If he succeeds, he could effectively control a pipeline that would feed into the burgeoning pro leagues. It took the NBA two decades after its first draft to start recruiting players from high schools, but e-sports leagues are already tapping young talent. A 13-year-old recently signed with a European pro Fortnite team. Given the venture capital and startups flooding into e-sports today, Parnell could create another, equally valuable conduit: one that enables high schoolers—particularly those from disadvantaged backgrounds—to parlay their interest in gaming into lucrative tech jobs. All he has to do is convince schools that e-sports deserves to be taken as seriously as football and basketball.

Continue onto Fast Company to read the complete article.

Tristan Walker announces acquisition by Procter & Gamble, will remain as CEO and move company to Atlanta

LinkedIn

Once a beacon for more minorities to join him in Silicon Valley, the former tech and media darling enters a deal that will help to secure his legacy—and P&G’s.

Procter & Gamble, the consumer packaged goods conglomerate known for such household staples as Tide and Old Spice, will acquire Walker & Company Brands, the health and beauty startup launched by entrepreneur Tristan Walker just five years ago.

While the financial terms of the deal were not disclosed, other details were: Within the first half of 2019, Walker and his current team of 15 employees will relocate to Atlanta—not Cincinnati, the home of P&G headquarters—and will continue working on its brands, Bevel and Form, as a wholly owned subsidiary with Walker at the reins as CEO. He’ll report directly to Alex Keith, president of P&G’s global haircare and beauty business.

“We’ve always had the vision to make health and beauty simple for people of color,” Walker says. “But now we get to accelerate that vision with the many capabilities Procter & Gamble has to offer. I’m not going anywhere. We’re not going anywhere.”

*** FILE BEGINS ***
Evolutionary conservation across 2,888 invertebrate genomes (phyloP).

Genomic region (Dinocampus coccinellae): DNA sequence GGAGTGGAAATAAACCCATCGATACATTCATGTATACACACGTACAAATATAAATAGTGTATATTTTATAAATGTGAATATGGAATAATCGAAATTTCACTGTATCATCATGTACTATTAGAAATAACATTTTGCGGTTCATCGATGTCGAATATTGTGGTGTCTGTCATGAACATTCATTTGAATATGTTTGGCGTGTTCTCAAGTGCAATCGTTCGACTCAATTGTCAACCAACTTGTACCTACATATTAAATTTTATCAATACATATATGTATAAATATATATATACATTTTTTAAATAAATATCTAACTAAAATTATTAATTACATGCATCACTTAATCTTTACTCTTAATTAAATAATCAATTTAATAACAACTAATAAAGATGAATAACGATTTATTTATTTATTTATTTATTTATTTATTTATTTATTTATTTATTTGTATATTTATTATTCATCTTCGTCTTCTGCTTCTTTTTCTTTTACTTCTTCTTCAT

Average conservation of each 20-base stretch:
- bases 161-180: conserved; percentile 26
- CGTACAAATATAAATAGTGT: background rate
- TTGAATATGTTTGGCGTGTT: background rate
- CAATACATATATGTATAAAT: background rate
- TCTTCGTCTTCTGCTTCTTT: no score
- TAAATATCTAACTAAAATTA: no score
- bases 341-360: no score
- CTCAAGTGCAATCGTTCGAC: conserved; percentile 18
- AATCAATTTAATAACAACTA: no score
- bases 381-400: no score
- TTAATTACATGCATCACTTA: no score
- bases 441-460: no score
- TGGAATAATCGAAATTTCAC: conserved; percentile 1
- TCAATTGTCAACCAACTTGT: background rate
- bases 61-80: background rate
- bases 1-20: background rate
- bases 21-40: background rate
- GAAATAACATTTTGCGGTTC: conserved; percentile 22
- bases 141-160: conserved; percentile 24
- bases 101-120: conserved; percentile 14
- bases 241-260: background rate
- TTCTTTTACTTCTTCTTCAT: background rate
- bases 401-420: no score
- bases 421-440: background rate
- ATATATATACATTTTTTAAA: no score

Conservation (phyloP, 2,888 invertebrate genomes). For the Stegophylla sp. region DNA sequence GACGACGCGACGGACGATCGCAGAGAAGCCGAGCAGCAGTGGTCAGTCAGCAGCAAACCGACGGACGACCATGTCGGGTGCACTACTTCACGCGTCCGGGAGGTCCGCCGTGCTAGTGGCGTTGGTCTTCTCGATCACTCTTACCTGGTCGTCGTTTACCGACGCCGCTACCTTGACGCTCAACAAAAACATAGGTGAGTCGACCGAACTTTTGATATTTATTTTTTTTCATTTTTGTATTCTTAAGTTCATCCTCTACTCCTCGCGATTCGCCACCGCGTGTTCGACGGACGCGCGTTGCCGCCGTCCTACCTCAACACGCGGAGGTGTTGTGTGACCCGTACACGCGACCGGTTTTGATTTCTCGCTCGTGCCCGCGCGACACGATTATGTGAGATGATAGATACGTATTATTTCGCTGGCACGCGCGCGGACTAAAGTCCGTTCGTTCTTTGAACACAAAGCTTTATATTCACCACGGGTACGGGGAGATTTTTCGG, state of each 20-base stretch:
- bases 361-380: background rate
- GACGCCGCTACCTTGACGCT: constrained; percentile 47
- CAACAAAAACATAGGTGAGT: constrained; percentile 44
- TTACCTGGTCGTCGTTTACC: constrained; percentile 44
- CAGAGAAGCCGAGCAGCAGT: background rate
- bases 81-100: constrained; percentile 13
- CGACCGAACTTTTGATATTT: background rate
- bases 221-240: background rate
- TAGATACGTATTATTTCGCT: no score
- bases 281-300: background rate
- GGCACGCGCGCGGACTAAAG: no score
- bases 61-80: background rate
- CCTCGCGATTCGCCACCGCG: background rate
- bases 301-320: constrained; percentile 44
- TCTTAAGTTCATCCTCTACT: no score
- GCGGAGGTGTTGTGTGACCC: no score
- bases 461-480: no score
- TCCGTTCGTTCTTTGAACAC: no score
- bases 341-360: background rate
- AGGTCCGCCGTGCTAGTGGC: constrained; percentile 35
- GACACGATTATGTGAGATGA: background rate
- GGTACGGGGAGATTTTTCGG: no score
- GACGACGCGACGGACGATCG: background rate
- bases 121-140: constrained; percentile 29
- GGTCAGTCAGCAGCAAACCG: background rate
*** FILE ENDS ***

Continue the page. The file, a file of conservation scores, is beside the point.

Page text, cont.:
For those who’ve followed the career of Walker, the merger with P&G might read as the conclusion of a storied journey. Walker, who has cultivated for himself an image as a beacon for more racial diversity in Silicon Valley, is one of the most visible African-American executives in tech, counting among his funders Andreessen Horowitz, in addition to cofounding Code2040, a not-for-profit that connects young minorities to coding jobs. While it’s true that he professed his ambitions to become the “Procter and Gamble for people of color” in my profile of him four years ago, he has largely carved that path guided by Silicon Valley sensibilities, from ingratiating himself with the Bay Area elite to employing a direct-to-consumer model for Bevel—Walker’s flagship brand, a suite of shaving products that reduces skin irritation, common among men of color—just as glitzy startups like Warby Parker, Casper Sleep, and Glossier had done.

“Yes, we happen to be in Silicon Valley and, yes, we happen to do things from a technology perspective to help us accelerate our vision, but we’ve always been a forward-looking consumer packaged goods company,” says Walker. “Our moving from Silicon Valley doesn’t change that.”

The truth is, Walker has only in recent years begun eschewing the label of “tech startup.” He turned a few heads at Recode‘s Code Commerce conference in March of last year when he told Kara Swisher, “When I started, I said we’re a tech company. That’s bullshit.”

He’s moved deeper into the CPG world, inking a deal in 2015 to sell Bevel products in Target stores a la carte—a model which came to comprise nearly half the company’s revenue—and last year launched Form, a 10-product haircare line that Walker & Co. recommends to consumers based on an online survey about hair-affecting factors like geography and exercise habits. Form received rave reviews, but Walker lacked the resources to properly promote the product. Meanwhile, competitors such as Harry’s—which bought a $100 million razor factory less than a year after its founding—delivered on the type of fast-growth metrics that venture capitalists crave, zipping to a nine-figure valuation. (Soon Harry’s even installed giant displays that bookended the very Target aisles where Bevel products were sold.)

While some might consider the deal as simply the latest in a string of black-owned health and beauty companies getting snatched up by non-black-owned multinationals—see Sundial Brands’ sale to Unilever last year—the move means that resources like marketing and distribution are unlikely to be a worry for Walker going forward as a subsidiary of P&G, which today has a $93 billion market cap, and which AdAge recently ranked second (to Samsung) in global ad spend.

“When you consider growth percentages and metrics and that sort of thing, while it’s a good signal for the health of the business, it’s not necessarily the greatest signal for one’s belief that you’re building a beloved brand with staying power,” says Walker. “We’re six years old; Procter & Gamble is 180. There’s so much we can learn from them. We haven’t even scratched the surface yet.”

Continue onto Fast Company to read the complete article.

How Gregg Bishop, Small Business Expert, Spends His Sundays

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Commissioner Gregg Bishop